VOGONS


Reply 18040 of 18991, by creepingnet

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Versa 40EC is fixed now, - killed the MoBo video circuit - luckily could order a third (where the heck are these guys getting all these Versa E/V motherboards from - they had 2 in 2019 - now they have FIVE in stock for only $20 e/a.). though it still needs an LCD panel. I'm ordering some FFC connectors and cables for a "best of parts" panel I'm putting together. I may still order another one from China as well though, and keep trying to fix the -12 version. I did some diagnostics on that panel and it looks like a component is shorting something out in the controller board.

Versa M/75 is almost done being all setup with the 80GB drive. I set it up to triple boot to DOS (7.0), Windows 95 OSR 2.5, and Windows For Workgroups 3.11 - as this one has WSS audio and also can emulate a SoundBlaster via WSS - although without the OPL. In some ways, I favor the M/75 because I can game on it while watching TV and I don't have to go the extra step to shut the music off, and it has a 640x480 LCD Panel instead of the letterboxed 800x600 one on my P/75 (which I like better for emulation because it does not get cut off - plus the Pentium is better for MAME and NESticle). I just put SHSUCD and OMI on it, and got mTCP all setup for the DOS Portion. WFWG is working and I'm making new tiled backgrounds for it, and kind of rediscovered the joy of Zsoft/Win31 paint in the process.

Left the P/75 on standby all day, still had a full battery 12 hours later - man, I'm ordering another one of those batteries! And get the dumb version for the 40EC.

What's also nice is all this activity is making a GREAT cloak for the Wife's birthday gifts - she won't suspect a thing! Never saw what I ordered for her because I used the Motherboard as a cloak (slipped the gift inside the box while I was outside). This is how you be a good husband and still keep the train of Vintage Computing rolling.

I may also have line on the other one I Could not get ahold of - so maybe I'll wait on the history/benchmark/comparison video for awhile.....I'd LIKE to get a full collection together for that one.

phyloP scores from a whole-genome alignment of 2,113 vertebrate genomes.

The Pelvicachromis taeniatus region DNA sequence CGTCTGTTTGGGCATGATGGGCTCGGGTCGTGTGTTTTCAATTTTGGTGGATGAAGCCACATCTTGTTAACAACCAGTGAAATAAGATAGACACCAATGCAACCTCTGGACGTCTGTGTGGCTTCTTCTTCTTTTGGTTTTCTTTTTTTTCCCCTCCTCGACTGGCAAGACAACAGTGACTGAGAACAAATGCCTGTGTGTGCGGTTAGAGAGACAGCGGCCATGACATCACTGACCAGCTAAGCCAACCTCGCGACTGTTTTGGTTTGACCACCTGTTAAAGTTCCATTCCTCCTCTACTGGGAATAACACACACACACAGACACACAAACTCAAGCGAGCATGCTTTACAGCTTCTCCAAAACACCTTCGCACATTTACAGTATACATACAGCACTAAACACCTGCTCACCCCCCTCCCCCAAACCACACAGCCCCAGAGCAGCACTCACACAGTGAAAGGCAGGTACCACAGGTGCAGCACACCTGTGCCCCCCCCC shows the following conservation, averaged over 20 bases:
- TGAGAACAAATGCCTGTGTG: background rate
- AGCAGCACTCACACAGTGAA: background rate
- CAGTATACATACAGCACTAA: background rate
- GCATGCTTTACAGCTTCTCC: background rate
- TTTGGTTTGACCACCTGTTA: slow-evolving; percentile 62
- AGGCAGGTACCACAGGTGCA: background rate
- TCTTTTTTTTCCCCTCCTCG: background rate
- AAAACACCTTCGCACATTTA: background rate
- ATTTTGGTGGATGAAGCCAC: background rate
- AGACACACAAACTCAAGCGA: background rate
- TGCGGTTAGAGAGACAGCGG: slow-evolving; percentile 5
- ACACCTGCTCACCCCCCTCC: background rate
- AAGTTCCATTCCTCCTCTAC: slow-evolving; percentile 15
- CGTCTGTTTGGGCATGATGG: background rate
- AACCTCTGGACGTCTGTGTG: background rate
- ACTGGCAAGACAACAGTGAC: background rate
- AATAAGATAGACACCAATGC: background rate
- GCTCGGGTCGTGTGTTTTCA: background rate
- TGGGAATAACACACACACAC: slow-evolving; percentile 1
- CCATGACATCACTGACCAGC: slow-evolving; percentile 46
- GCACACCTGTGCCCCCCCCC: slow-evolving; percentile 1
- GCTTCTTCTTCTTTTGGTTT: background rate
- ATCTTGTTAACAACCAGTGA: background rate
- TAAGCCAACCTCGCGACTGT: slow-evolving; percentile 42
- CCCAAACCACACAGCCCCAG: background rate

~The Creeping Network~
My Website - https://sites.google.com/site/thecreepingnetwork/home
My Youtube Channel - https://www.youtube.com/creepingnet

Reply 18041 of 18991, by Horun

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Spent the day helping my mom, she is 84 and not in good health. If that not working with vintage then guess someone who was born before WWII is not old 🤣.
Other than that am re-working some old archives off way-back to create a few file libraries usable locally of some old web site info that can not be found the same anywhere else.
Also worked on some old .DOC's trying to build PDF's but not much luck yet. Got the Word5 coding to help on one but am getting too old to figure it out yet 🙁

Hate posting a reply and have to edit it because it made no sense 😁 First computer was an IBM 3270 workstation with CGA monitor. 🤣 Second computer a 286 12Mhz with real IDE drive ! After that came 386, 486, Pentium, P.Pro and everything after....

Reply 18042 of 18991, by HandOfFate

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I finally got my elaborate setup working to "dial" to a TCP connection. Now I can connect to telnet BBS'es and such from real hardware by using a standard modem. Hearing the modem sound again after all these years was definitely a special moment 😁

It was quite a hassle to get everything working reliably. In the end, this was the winning combination:

(Internal) modem in DOS machine -> Linksys PAP2T (provides analogue phone line and SIP conversion) -> Asterisk -> another modem via a serial-to-USB converter -> modem-tcp (with some modifications[1]) -> some TCP host

So far I've only tried 19200 baud but the full 56k should be possible, assuming my serial-to-USB converter supports hardware flow (the specs say it does).

[1] On answering the RING it reads twice from the serial port where it should do it only once, at least in my case. Also made things compatible with Python 3.

Am486 DX4 120MHz, no L2, 16MB, Tseng ET4000/W32 1MB VLB, ESS ES1869 /// 5x86 133MHz, 256kb L2, 64MB, S3 Virge/DX 4MB PCI, SB16 + Yucatan FX /// Pentium III 1GHz, 512MB, Asus V7700 64MB AGP, SB Live!

Reply 18043 of 18991, by PC@LIVE

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Today I booted a PCChips M747 with a Celeron 300A (Slot1) 128MB (PC133), the card booted up smoothly and displayed the BIOS screens.
The integrated VGA is an 8MB SIS 6326 (AGP), the chipsets are SIS 5600-5595 (BXPRO), the integrated audio is a CMI8330 branded as Sound Pro.
The format is Baby / AT, but it also has an ATX power supply connector.
As HD I temporarily used a 512MB IDE-CF adapter, as OS I installed Win98SE. Soon I will do some bench, and if I want I can test other PII and P CPUs !!! from 300 to 500MHz.

Attachments

AMD 286-16 287-10 4MB HD 45MB VGA 256KB
AMD 386DX-40 Intel 387 8MB HD 81MB VGA 256KB
Cyrix 486DLC-40 IIT387-40 8MB VGA 512KB
AMD 5X86-133 16MB VGA VLB CL5428 2MB and many others
AMD K62+ 550 SOYO 5EMA+ and many others
AST Pentium Pro 200 MHz L2 256KB

Reply 18044 of 18991, by SteveC

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Ah SIS 6326! I remember going to a LAN game round some kinda friend's house and I had an SiS 6326 graphics card - I think my first AGP card - and I was absolutely destroyed by all the proper 3D cards in the house 😁

YouTube: https://www.youtube.com/channel/UCnG0NzvdJSb4_LibUPp0DwQ
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Reply 18045 of 18991, by AmiSapphire